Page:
By stern on Jul 08, 2008
Flying into Montreal, it's easy to pick out the 1976 Olympic venue: at 175 meters, the inclined tower is the tallest of its kind. Along with the Luxor hotel in Las Vegas, it's one of the few buildings you ascend via an "inclinator" rather than a purely vertical elevator. The stadium sports a permanent cover, making it look something like a piece of Tupperware encasing something that has run afoul of your refrigerator. Original architectural plans for the Olympic venue included a retractable roof, pulled up like a magician snatching a tablecloth from under a full place setting. However, the roof wasn't finished in time for the 1976 Olympics and after several design failures that resulted in ripped, torn, and unusable stadium covers, the current lid was put in place with a vengeance. In only thirty years, the Olympic stadium suffered structural failures, lost its primary tenant (the Montreal Expos) and now sits as a stark (and tall) reminder of bad long-term design. Quebec residents still feel "sustainability" of a different sort, as tobacco taxes fund the remaining financial burden of the stadium.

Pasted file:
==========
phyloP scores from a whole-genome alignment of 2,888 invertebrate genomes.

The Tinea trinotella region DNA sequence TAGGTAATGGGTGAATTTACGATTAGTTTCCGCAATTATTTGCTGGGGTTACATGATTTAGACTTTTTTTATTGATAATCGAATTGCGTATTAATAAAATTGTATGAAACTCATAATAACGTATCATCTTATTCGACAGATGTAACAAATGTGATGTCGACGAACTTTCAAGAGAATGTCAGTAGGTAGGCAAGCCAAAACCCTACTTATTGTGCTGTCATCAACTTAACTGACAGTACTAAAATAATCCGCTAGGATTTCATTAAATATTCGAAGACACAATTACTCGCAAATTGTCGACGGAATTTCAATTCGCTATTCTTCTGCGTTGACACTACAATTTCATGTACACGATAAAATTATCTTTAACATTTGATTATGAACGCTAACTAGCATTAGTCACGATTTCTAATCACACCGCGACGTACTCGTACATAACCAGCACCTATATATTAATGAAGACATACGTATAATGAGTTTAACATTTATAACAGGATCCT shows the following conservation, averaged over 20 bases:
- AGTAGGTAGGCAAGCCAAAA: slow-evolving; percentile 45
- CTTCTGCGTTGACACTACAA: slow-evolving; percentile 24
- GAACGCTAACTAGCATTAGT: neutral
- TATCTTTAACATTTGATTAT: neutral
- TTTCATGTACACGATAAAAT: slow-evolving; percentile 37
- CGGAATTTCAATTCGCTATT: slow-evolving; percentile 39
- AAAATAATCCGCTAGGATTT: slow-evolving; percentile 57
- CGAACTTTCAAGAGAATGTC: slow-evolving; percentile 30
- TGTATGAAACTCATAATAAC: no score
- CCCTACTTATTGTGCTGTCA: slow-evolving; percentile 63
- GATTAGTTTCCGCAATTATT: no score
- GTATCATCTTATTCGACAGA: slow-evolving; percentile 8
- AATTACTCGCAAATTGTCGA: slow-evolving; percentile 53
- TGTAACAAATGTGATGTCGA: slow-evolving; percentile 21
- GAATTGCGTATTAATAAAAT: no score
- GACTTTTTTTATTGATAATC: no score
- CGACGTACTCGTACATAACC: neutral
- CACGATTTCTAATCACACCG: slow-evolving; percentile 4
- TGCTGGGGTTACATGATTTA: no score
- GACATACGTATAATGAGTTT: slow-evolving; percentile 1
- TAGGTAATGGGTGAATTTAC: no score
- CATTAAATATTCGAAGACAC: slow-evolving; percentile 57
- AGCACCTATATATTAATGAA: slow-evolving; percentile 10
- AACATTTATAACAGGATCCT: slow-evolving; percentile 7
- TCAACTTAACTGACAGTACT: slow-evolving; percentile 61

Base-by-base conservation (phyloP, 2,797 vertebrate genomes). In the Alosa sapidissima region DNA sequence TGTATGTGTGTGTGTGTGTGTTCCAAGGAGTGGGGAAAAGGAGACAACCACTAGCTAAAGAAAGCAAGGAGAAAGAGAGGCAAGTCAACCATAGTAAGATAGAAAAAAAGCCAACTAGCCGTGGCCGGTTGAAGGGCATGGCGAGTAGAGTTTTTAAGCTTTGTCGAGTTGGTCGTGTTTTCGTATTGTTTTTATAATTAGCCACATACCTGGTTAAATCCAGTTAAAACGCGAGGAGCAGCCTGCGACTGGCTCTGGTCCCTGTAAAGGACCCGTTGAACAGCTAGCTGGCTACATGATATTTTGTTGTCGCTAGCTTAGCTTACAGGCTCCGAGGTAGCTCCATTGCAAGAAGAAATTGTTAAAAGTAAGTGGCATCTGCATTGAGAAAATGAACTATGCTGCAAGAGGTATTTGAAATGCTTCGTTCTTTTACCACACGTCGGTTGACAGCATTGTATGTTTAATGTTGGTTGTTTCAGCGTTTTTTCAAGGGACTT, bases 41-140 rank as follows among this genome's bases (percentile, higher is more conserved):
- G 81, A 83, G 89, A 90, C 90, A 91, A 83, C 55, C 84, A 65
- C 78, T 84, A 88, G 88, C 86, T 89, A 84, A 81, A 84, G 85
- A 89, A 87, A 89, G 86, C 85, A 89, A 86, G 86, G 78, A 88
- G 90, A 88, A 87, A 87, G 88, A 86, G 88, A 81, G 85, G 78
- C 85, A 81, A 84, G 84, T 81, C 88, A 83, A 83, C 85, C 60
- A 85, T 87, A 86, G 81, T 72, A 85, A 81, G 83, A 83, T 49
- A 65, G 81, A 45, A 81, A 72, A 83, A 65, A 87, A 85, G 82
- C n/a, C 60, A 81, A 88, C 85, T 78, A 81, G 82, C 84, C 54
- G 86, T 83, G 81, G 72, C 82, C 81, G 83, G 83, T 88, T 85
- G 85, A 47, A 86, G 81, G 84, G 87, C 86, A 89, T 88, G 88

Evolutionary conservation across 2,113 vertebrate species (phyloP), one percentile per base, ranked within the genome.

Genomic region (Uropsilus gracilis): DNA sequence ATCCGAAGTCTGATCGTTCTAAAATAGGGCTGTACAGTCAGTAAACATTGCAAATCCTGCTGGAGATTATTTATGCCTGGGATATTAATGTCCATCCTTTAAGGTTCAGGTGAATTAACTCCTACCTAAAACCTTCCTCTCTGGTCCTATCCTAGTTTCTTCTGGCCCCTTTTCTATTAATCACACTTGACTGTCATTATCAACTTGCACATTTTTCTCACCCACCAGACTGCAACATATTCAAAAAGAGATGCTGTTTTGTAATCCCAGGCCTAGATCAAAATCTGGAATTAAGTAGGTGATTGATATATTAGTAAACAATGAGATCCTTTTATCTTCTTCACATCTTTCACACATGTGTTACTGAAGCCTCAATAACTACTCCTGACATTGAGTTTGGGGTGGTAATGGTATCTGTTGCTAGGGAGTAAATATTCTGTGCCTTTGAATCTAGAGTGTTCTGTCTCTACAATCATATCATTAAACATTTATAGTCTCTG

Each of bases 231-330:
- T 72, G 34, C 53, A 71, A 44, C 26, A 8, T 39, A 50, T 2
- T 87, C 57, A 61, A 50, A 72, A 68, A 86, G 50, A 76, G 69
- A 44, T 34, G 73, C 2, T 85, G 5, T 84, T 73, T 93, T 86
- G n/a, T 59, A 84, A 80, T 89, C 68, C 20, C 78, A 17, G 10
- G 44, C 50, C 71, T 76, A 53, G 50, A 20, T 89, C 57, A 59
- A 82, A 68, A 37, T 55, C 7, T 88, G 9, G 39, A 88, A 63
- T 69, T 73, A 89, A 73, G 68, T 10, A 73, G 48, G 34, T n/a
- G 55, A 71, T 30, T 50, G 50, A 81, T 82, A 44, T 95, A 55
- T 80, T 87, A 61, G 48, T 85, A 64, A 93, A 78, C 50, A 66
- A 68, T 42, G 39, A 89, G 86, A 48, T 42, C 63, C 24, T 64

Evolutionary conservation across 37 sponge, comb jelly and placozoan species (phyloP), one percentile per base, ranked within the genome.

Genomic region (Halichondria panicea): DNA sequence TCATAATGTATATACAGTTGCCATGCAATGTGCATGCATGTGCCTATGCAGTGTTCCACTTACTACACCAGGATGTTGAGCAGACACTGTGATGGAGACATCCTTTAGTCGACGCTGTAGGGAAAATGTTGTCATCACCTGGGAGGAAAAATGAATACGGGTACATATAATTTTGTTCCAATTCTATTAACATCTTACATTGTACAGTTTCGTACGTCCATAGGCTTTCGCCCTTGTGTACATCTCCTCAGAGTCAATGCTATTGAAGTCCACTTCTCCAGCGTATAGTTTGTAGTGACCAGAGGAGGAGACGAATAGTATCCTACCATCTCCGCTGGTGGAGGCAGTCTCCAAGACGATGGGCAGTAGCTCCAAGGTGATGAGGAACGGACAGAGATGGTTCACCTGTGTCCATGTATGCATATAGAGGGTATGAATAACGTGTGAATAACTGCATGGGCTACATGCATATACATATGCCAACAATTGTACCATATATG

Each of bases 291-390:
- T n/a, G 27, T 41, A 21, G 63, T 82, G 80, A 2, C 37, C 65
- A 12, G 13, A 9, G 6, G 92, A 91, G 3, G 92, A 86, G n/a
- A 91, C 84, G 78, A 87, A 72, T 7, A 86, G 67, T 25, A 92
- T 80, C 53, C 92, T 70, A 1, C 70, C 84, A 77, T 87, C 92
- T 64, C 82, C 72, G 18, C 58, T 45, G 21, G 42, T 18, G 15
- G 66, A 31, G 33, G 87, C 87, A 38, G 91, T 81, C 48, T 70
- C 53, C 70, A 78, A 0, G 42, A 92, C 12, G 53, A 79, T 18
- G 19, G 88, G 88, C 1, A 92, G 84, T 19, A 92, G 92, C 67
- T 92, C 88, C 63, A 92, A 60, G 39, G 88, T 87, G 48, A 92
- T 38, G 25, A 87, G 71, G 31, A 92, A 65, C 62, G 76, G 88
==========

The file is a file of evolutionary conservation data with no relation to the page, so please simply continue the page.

Conversely, the spectacular Basilica of Notre Dame is now nearly 200 years old, has survived a fire and several reconstructions, and operates as a tourist and religious center on a daily basis. Partly, I believe the difference in long-term perspectives is due to the differences in the communities responsible for the buildings. The Basilica dates back to the founding of Montreal in the 1640s, and has had a strong community interested in its upkeep, structural integrity and long-term existence. Looking up at the ornate ceiling, completely supported by the exterior walls, I was reminded of Danny Hillis' discussion of the very long-term planning for the 14th-century era College Hall at New College at Oxford. Having a community commitment to anything, whether a building or a wiki, greatly improves the odds that thing survives in functioning form for more than a (technical) generation.